Esophageal cancer is a relatively rare but deadly cancer in the United States. Even in patients with limited locoregional disease at the time of diagnosis, who have received aggressive multimodality therapies as part of clinical protocols, median survival is only 17 months and 3-year survival, only 30%.[1,2] Patients with metastatic disease have a 6-month median survival, which is not improved by the administration of chemotherapy.
Given these statistics, the identification of risk factors and preventive strategies for esophageal cancer represents a promising alternative approach to a disease that has been relatively resistant to treatment. Dr. Forastiere and colleagues have prepared an excellent, comprehensive review of current data regarding the potential identification of individuals at risk for developing esophageal cancer and the few preventive measures that may be taken in such persons.
As the authors point out, Barretts esophagus is the risk factor that has the strongest association with esophageal adenocarcinoma, and patients with Barretts warrant scheduled surveillance endoscopies at recommended intervals. Identification of high-grade dysplasia in these patients requires either frequent endoscopic follow-up or surgery.
At the University of Michigan, we recommend surgical resection for patients with high-grade dysplasia, and have found cancer in more than 50% of these surgical specimens. However, surgeons at our medical center perform a very high volume of esophageal surgeries, and such surgeries are associated with very low operative morbidity and mortality. As Forastiere et al point out, other centers may opt to perform endoscopy every 3 months and initiate rigorous use of histamine blockers and proton-pump inhibitors in patients with high-grade dysplasia.
Ongoing research is attempting to identify biomarkers that may help assess cancer risk in patients with Barretts esophagus, which will allow more frequent surveillance of patients at higher risk. Possible biomarkers include Ki-67, p53 abnormalities, and ornithine decarboxylase activity. These markers can be abnormal in patients with squamous metaplasia and normal in those with completely reversed metaplasia, as well as normal squamous epithelium.
Gastroesophageal Reflux Disease
Gastroesophageal reflux disease (GERD) is another clinical problem that predates esophageal adenocarcinoma in a large number of patients. Of interest, the authors point out that GERD, in addition to its relationship to the evolution of Barretts esophagus, has been identified as an independent risk factor.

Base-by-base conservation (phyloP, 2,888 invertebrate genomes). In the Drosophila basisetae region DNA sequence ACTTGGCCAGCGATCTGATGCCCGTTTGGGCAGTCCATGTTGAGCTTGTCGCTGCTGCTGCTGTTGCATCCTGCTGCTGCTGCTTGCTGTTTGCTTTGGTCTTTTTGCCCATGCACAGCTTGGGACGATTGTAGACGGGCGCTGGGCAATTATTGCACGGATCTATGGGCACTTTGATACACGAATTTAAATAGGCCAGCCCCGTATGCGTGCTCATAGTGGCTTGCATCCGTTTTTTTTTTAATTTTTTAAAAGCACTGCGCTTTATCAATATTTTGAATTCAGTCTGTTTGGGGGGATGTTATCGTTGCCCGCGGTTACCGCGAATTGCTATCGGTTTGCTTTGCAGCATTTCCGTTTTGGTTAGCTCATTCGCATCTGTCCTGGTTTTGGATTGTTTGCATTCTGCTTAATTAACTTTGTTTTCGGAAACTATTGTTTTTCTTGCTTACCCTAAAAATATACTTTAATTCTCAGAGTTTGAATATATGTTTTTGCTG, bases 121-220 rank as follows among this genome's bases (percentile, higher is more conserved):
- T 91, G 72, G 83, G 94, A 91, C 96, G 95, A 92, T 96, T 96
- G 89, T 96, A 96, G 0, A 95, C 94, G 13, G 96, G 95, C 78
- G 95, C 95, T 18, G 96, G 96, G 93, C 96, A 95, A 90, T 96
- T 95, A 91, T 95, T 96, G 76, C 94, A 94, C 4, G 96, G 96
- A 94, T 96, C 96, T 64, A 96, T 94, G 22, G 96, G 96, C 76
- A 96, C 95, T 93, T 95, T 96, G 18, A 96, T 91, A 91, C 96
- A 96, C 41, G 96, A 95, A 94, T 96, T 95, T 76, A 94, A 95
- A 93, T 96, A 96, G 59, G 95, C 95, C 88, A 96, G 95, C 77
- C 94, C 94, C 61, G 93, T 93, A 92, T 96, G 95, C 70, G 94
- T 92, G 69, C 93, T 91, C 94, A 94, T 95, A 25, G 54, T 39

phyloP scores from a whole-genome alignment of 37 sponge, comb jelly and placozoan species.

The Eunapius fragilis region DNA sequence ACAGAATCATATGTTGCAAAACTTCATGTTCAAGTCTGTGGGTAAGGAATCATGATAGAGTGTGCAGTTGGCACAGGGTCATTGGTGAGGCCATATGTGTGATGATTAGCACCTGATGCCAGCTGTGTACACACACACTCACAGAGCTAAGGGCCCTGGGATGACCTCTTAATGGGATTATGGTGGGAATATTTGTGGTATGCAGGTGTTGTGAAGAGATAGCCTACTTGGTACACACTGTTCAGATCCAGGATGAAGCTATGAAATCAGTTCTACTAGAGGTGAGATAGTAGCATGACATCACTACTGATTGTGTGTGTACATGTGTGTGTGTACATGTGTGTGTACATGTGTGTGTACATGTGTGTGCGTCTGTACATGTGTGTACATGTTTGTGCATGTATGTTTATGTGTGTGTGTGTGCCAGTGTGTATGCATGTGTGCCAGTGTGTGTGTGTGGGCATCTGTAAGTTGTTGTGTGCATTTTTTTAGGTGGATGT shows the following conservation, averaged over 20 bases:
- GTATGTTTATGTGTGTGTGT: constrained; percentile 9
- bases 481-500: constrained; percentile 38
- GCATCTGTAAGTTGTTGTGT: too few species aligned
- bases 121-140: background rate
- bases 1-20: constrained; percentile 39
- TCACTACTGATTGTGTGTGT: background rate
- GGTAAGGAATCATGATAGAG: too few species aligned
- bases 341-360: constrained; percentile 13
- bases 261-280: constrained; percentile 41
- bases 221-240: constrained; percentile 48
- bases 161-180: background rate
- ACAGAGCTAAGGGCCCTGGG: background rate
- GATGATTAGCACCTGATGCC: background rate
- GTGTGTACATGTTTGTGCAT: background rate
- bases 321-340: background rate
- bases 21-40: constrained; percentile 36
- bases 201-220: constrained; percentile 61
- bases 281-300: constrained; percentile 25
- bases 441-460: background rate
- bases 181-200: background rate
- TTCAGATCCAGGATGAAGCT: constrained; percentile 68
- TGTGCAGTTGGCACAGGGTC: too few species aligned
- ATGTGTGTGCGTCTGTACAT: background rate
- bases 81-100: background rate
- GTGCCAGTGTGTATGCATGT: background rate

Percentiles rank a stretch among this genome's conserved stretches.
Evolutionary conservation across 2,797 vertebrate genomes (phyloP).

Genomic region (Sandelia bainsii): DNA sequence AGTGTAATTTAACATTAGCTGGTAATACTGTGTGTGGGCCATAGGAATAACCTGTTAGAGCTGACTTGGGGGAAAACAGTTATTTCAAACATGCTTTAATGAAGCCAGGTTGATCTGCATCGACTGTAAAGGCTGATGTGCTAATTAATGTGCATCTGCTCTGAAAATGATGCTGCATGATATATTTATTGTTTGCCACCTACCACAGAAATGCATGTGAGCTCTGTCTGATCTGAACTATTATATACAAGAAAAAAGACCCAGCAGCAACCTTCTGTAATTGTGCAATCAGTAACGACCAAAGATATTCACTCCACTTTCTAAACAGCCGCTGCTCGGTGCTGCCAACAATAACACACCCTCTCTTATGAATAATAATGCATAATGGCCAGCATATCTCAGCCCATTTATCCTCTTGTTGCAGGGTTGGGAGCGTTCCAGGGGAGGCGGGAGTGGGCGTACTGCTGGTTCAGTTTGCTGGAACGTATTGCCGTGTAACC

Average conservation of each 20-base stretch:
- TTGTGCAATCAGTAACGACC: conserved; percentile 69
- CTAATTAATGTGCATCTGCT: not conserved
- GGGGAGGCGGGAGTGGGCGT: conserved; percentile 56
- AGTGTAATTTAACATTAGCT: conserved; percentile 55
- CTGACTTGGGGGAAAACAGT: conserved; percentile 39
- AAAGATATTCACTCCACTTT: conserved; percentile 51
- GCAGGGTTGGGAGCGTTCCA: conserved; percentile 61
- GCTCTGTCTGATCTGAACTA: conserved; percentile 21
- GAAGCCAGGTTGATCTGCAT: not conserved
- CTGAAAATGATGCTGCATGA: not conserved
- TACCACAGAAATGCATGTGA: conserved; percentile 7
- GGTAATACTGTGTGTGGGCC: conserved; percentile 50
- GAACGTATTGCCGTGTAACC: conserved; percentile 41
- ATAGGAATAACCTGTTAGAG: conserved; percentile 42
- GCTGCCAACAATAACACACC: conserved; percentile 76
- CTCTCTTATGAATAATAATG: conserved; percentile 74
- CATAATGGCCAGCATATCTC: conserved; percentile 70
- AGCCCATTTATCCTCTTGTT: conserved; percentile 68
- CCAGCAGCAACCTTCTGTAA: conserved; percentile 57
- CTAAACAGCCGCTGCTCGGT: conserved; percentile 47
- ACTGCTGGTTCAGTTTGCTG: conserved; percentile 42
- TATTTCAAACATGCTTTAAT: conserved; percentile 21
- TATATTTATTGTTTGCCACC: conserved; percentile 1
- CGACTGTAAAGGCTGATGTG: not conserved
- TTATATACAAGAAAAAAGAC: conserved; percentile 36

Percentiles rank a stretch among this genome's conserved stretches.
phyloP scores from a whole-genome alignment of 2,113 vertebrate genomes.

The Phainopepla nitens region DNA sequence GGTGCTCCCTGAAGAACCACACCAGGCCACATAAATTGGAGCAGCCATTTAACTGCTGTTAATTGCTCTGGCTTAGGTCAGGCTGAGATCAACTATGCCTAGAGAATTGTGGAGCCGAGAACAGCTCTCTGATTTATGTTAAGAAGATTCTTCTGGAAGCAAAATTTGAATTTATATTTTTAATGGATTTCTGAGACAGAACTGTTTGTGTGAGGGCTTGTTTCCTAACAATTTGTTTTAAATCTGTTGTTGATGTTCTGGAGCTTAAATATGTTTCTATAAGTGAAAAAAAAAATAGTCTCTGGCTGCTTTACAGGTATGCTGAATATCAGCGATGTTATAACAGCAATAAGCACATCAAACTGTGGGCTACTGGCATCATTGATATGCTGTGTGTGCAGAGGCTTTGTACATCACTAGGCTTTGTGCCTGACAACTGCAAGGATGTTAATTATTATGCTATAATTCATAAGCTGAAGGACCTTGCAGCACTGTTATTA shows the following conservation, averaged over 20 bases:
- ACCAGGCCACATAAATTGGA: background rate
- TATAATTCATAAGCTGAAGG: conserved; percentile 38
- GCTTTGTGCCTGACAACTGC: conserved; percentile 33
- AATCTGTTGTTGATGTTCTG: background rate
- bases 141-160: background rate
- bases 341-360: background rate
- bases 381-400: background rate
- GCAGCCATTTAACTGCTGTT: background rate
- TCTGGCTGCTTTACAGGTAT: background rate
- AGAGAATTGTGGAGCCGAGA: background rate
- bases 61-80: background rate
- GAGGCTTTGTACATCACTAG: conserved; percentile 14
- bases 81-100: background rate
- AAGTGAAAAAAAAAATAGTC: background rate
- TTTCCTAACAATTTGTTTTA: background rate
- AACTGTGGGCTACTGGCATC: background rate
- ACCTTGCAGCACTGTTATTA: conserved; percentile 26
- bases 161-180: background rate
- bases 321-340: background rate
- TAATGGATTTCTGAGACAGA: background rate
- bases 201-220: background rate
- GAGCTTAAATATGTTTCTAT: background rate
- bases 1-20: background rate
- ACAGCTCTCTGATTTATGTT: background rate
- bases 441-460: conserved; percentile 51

Lagergren et al reported that the association between the risk of esophageal cancer and severe, longstanding symptoms of reflux was of the same magnitude in patients with or without Barretts esophagus. However, it is possible that Barretts may not have been diagnosed in some specimens because of tumor overgrowth or sampling error. Letters to the editor in response to that manuscript noted that other factors may be associated with GERD, such as long-term acid suppression secondary to therapy with histamine blockers and proton-pump inhibitors (although this hypothesis is currently unsubstantiated). Other letters suggested that undiagnosed short-segment Barretts esophagus may be an intermediary step between GERD and cancer.
The implications of the possible association between GERD and adenocarcinoma cause one to consider whether patients with GERD should undergo endoscopic screening, rather than limiting surveillance to patients with Barretts esophagus. Forastiere et al correctly point out that a rigorous evaluation of the benefits and risks of such an approach is needed, because of the tremendous implications for medical costs and resource utilization.
Avoidable Risk Factors
Patients can be educated to avoid or control some of the most important risk factors for esophageal cancer identified in the article, such as tobacco, alcohol(Drug information on alcohol), and obesity, and these efforts may result in an eventual decline in the incidence of the disease. Avoidance of excessive alcohol and tobacco can lead to a decrease in squamous cell cancer, and a decrease in smoking and control of obesity may diminish the incidence of adenocarcinoma. Of course, the issue of obesity is complicated because of the possible risks and benefits contributed by such foods as vegetables, nitrates, fiber, and fats, as well as the increased incidence of GERD with obesity.
Education regarding these risks must start at a very early age, since the length of time between exposure to a carcinogen and the development of esophageal cancer itself may be quite a few years. Although it is laudable for any patient to stop smoking or drinking or to lose weight, the greatest impact on the disease will occur only if young people can be convinced to avoid or limit their use of risky foods or substances.
Forastiere and colleagues have done an extraordinary job of summarizing a difficult topic. Because risk and prevention are harder to quantify than the results of treatments, interpretation of the available data regarding these issues requires judgment and experience.
The authors include a discussion of factors that confer minimal or no risk (eg, breast cancer, prostate cancer, calcium channel blockers, histamine-2-blockers, asbestos, silica, and dusts) to clarify some of the more commonly asked questions about possible risk factors. However, they appropriately concentrate their discussion on the more pertinent issues influencing esophageal cancer: Barretts esophagus, GERD, tobacco, alcohol, obesity, and diet. It is exciting to learn from the research in these areas, so that we may continually refine our ability to predict who is at risk for this deadly disease and how we can possibly prevent its development.